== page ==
TISLA is a tool to assess the completeness of your technical information security landscape containing a 350+ question survey based on market best practices. The tool is built in Microsoft® Excel and can be downloaded on this site. Please read the licensing terms at the bottom of this page.
“The TISLA tool differs from the periodical pentest because a pentest “only” assesses the security of the scope you defined and if there are any exploitable or vulnerable weaknesses. It doesn’t say anything about how complete your defense is. The TISLA tool attempts to determine how complete your total technical security landscape is but doesn’t say anything about possible vulnerabilities in your infrastructure. It also says very little about your governance. The TISLA tool intends to cover the gap between security governance and pentesting, and tries to provide an extra measurement.”
This is a tool that helps Security Officers and other people to assess the completeness and basic design of their Technical Cyber Security landscape to gain a high level insight in this subject or use the results of the assessment to present to management. You can for example use the results to show the state of your Technical Security Landscape or to get funds for completing the picture.
It is a yardstick, nothing more, nothing less!
The main function of this tool is to be a yardstick against which you can measure the completeness of your technical security landscape. The tool links the result to a risk level. That level is somewhat arbitrary, but it does create insight into where you stand. You can then use this yardstick in presentations to your c-level management to justify investments in this landscape. In addition, you can keep track of progress in the field of technical security by means of periodic assessments.
Somewhere at the end of 2018 I was debating Cyber Security plans and budget for 2019 with my CEO. I tried to convince him some investments were necessary as he asked me: “Can you give me a grade of the status of our Technical Cyber Security on a scale of 1 to 10?”. I said to him I couldn’t do that because it’s not that simple. But the idea of such a grade or score for Technical Cyber Security got stuck in my mind and a few months later I started working on it. It was really fun to do it and I had some fellow professionals and old colleagues (see “Copyright” tab) who enthousiastically helped me putting the tool together.
This tool is NOT an exact science it is more like an indicator! It doesn’t tell anything about how secure you really are because that depends on a lot more than having your Technical Security Landscape all complete.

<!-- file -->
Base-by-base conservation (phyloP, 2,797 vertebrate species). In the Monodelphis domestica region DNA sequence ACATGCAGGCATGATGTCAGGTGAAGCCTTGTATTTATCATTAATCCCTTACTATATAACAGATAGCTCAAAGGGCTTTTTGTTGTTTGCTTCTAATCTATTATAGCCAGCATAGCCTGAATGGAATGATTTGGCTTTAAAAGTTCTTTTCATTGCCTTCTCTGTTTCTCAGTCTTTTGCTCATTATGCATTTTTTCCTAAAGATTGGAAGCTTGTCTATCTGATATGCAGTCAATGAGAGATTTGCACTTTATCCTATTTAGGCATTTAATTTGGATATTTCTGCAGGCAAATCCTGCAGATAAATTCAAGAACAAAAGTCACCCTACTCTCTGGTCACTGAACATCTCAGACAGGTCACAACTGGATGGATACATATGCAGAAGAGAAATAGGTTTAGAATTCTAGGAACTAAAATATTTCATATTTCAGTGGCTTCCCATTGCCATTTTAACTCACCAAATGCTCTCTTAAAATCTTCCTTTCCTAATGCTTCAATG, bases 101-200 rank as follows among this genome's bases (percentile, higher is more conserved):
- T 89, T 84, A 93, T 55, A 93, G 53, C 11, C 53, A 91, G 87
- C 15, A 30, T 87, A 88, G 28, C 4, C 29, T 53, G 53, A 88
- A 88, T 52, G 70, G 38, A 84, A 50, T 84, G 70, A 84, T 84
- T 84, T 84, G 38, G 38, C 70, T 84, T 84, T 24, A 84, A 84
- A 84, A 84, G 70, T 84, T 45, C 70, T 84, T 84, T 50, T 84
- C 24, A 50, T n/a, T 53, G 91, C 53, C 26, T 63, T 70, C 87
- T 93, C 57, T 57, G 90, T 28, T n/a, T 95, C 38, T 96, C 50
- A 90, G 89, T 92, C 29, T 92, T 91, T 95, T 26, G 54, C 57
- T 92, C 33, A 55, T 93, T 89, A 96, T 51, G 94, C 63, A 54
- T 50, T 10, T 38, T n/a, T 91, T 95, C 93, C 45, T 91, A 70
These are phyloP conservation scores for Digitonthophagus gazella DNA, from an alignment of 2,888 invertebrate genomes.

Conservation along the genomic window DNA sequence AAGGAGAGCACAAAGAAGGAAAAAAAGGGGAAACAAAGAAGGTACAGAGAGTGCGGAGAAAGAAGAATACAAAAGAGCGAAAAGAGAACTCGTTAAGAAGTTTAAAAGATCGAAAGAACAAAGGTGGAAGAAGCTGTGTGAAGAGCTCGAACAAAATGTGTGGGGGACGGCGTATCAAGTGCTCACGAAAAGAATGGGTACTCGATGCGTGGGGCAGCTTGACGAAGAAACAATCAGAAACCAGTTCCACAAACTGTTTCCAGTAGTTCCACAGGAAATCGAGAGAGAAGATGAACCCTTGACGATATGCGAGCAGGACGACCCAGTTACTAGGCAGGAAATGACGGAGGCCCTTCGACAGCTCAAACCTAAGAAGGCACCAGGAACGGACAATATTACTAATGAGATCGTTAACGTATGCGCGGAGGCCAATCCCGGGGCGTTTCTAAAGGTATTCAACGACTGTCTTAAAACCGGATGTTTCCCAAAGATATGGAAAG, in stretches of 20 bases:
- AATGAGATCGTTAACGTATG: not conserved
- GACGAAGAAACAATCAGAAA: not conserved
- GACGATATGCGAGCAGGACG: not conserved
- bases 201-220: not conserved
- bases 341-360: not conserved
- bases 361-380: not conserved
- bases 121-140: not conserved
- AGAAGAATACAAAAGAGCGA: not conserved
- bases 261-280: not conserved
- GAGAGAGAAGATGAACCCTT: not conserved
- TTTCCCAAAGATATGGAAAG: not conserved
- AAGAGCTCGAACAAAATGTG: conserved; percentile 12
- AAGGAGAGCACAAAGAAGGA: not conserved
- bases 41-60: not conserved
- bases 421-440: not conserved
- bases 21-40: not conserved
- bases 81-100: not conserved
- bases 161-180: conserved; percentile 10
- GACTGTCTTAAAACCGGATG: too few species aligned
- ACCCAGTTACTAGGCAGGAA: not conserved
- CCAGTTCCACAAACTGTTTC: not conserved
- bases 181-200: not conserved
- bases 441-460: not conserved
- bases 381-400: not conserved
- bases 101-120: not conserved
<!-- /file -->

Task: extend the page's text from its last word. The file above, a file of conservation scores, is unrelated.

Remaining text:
It doesnt replace a pentest or security governance it adds a tool in between.
So it doesn’t replace a pentest in any way. It only tells if you’ve covered the basics, measured against common best practices of the major technologies out there. The tool also doesn’t say much about Cyber Security governance. Sometimes there are questions about processes and policies and if they are subject to yearly auditing, but the majority of the questions are about the completeness and usage of the technology at hand. It has little to do with standards like IEC/ISO 2700X or any other standards. It does ask you to prvide a risc profile (ISO 2700X alike, or BIR / BIO alike for Dutch governmental organistions), so the tool can say something abou the risk level that the (in)completeness of your technical security landscape yields. In addition. Please bear in mind that this tool does not claim to have a hold on the truth. It is intended as a tool to assess the state of the basics of Technical Cyber Security compared to common best practices from a high level view.
This tool is about the right “onion”, the (technical) administration layers. The left “onion”, the governance layers are yust for reference and to provide a complete picture of all aspects of information security.
The six layers of the technical administration model are:
All these layers represent a tab in the tool. On top of that there is an additional 7th tab in the tool (not in the model) reserved for: “Gereral Technical Security”. It’s for things that don’t fit in any of the first six layers, but that you might want to consider in the total view.
Each layer is represented by an icon:
The questions are based on best practices. Most of these best practices are put together by consulting subject matter experts and some of them are put together by studying best practices on the internet and using comon sense.